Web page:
reference section at the end of this document.  However, the main sources of information for 

these 50 vascular plant families were:

PlantNET - The Plant Information Network System of Botanic Gardens Trust, Sydney: 

plantnet.rbgsyd.nsw.gov.au

Australian Plant Name Index – APNI: www.cpbr.gov.au/apni/index.html

Flora of Australia Online: www.environment.gov.au/biodiversity/abrs/online-resources/flora/main/  

NSW Herbarium Collection: accessed through GBIF data portal

http://data.gbif.org/datasets/resource/47

Australian Antarctic Division Herbarium: accessed through GBIF data portal, 

http://data.gbif.org/datasets/resource/76

Australia's Virtual Herbarium Council of Heads of Australasian Herbaria

State Herbarium of South Australia: 

www.environment.sa.gov.au/science/state-

herbarium/overview.html

Queensland Herbarium: 

www.epa.qld.gov.au/nature_conservation/plants/queensland_herbarium/index.html

Australian National Herbarium, Canberra: 

www.cpbr.gov.au/cpbr/index.html

Tasmanian Herbarium: 

www.tmag.tas.gov.au/Herbarium/Herbarium2.htm

National Herbarium of Victoria: 

www.rbg.vic.gov.au/research_and_conservation/herbarium

National Herbarium of New South Wales: 

www.rbgsyd.nsw.gov.au/science/systematics_research

Northern Territory Herbarium: 

http://www.nt.gov.au/nreta/wildlife/plants/index.html

Western Australian Herbarium: http://www.dec.wa.gov.au/science-and-research/wa-

herbarium/index.html



20

Limitations of the information provided in this report are outlined below:

There was no facility to extract information either by family or genera to species level where 

the data could then be matched in a database and exported to the relevant tables.  

Geographical distribution and habitat requirements were, in most cases, done on a species-

by-species basis. This meant searching the websites listed above was very time consuming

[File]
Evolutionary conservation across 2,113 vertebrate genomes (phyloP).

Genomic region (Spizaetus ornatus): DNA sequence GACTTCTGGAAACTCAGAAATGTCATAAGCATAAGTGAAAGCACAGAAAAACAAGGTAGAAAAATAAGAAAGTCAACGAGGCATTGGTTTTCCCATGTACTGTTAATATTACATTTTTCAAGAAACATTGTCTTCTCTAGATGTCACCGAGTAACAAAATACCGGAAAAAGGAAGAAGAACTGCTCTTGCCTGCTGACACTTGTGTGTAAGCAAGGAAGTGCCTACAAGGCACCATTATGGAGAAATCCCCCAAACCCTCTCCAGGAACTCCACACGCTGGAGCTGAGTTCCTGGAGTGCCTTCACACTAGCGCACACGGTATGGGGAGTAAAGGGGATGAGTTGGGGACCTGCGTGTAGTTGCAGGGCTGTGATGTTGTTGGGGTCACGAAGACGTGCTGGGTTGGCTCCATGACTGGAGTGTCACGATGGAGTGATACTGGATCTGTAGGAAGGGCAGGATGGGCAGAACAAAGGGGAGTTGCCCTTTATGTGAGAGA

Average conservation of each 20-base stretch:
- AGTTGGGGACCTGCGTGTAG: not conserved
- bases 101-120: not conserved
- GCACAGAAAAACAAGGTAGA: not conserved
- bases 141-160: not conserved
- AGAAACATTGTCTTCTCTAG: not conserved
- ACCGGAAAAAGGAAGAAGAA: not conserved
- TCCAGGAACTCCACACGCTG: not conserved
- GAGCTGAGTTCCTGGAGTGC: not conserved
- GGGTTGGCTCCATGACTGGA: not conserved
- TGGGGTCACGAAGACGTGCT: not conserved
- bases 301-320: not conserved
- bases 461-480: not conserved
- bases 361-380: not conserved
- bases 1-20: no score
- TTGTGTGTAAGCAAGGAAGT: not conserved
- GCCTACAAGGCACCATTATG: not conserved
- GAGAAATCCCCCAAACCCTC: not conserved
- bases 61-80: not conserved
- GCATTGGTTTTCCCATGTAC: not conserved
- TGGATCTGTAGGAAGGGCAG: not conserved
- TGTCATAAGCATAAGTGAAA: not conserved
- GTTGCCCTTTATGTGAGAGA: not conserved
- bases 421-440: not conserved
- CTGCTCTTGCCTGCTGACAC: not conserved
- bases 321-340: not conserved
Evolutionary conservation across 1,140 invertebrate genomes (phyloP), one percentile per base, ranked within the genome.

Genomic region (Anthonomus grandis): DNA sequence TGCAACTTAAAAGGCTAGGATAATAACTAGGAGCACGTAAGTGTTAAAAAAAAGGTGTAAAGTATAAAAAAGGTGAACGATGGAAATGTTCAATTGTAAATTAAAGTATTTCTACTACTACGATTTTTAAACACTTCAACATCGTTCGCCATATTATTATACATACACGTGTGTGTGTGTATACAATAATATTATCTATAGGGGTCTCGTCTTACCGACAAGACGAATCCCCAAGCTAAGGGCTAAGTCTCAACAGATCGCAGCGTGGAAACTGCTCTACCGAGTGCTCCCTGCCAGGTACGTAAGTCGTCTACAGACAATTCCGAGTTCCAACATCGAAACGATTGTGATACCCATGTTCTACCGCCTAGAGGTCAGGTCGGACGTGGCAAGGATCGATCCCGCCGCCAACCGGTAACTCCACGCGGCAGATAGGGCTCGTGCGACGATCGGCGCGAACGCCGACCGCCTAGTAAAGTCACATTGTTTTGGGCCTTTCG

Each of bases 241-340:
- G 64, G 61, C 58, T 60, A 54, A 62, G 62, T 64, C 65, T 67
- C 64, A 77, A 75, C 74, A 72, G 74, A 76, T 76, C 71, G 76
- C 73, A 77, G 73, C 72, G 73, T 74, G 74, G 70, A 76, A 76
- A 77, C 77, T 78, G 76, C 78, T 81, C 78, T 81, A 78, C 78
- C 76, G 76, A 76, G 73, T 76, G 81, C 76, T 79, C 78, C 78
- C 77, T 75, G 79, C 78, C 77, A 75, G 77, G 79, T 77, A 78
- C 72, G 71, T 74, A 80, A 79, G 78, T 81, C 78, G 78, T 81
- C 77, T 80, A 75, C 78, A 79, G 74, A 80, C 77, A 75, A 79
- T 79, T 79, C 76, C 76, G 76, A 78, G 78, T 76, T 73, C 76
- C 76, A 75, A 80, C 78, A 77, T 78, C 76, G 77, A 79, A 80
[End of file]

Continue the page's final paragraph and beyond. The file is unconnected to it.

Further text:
and not a practical way to extract information for thousands of species. The use of the Global 

Biodiversity Information Facility (GBIF), where data can be extracted based on particular 

criteria, e.g. kingdom, Country, Region, latitude/longitude, was of great assistance in 

determining geographical distributions.  However, it did not provide habitat information and 

the geographical distributions provided could have underestimated the distribution.  In all 

cases where habitat information is listed in a table, the data was extracted from various web 

based sources. In the tables where only geographical distribution (no vegetation type) is 

provided, the information was sourced from GBIF and the location information for a species 

may be incomplete.

Families where information for both geographical distribution and vegetation type were 

available and assessed were: Myrtaceae (57% complete), Fabaceae, Proteaceae, Orchidaceae, 

Mimosaceae, Caesalpiniaceae, Casuarinaceae, Aizoaceae and Asteliaceae.  The remaining 

families used only the data available from GBIF and could be assessed if greater time were 

available for this task. 

The “Area (km

2

)” column in the tables was calculated from the number of 10 km by 10 km 



grid cells in which a species occurs. The area may be disjunct or contiguous, and could 

understate or overstate the true area occupied by a species.

In some instances species with fewer than 30 records in the ANHAT database is an artefact 

of taxonomic and nomenclatural changes that have not been updated in ANHAT.  

Information on distribution or vegetation type for some species with greater than 30 records 

was not available in the websites due to these changes.  A taxonomic and nomenclatural 

review of the records held in ANHAT would remove some of these records from the report 

or could change the tables in which they are recorded.



21

Table 3  Vegetation type codes

Vegetation Type

Code

Alluvial Flats/Floodplain

AF

Alpine


Al

Arid


Ar

Boggy seeps

Bs

Casuarina thickets



Cas

Caves


Cave

Coastal Flats

CF

Cliffs


Cl

Clay soils/pan

Clay

Coastal


Co

Coastal Swamplands

CSw

Coastal Veg



CV

Dunes


D

Dune Fields

DF

Disturbed



Dis

Dry rainforest

DRF

Eucalypt


Euc 

Farmland


FL

Forest


For

Floodplains

Fp

Gibber


gib

Gorges


Gor

Grassland

GrL

Heath


He

Hummock Grass

HG

High altitude



Hgh 

Herb fields 

Hrb

Coastal heath lands in 



SW Australia

Kwongan


Litter

Lit


Limestone

LS

Mallee



Mal

Mangroves

Man

Under Melaleuca 



Mel

Montane


Mon

Montane woodland

MonW

Monsoon Forest



MsFor

Mulga


Mul

Open Country

Op

Plains


P

Paperbarks

Pap

Roadside


Rd

Rainforest  

RF

Rocky Habitats



RH

Riverine


Riv

Saline depressions

Sa

Saline


Sa

Sub Alpine Herbfield

SAHrb

Salt Lake 



SaL

Sandstone

Sand

Sandy Plains



SaP

Arid Semi

SAr

Salt Bush



SB

Scrub


Sc

Sedges


Sed

Shrublands

SL

Salt Marsh



SM

Spinifex


Sp

Sub Alpine

SuA

Thicket


Th

Urban


Urb

Vine forests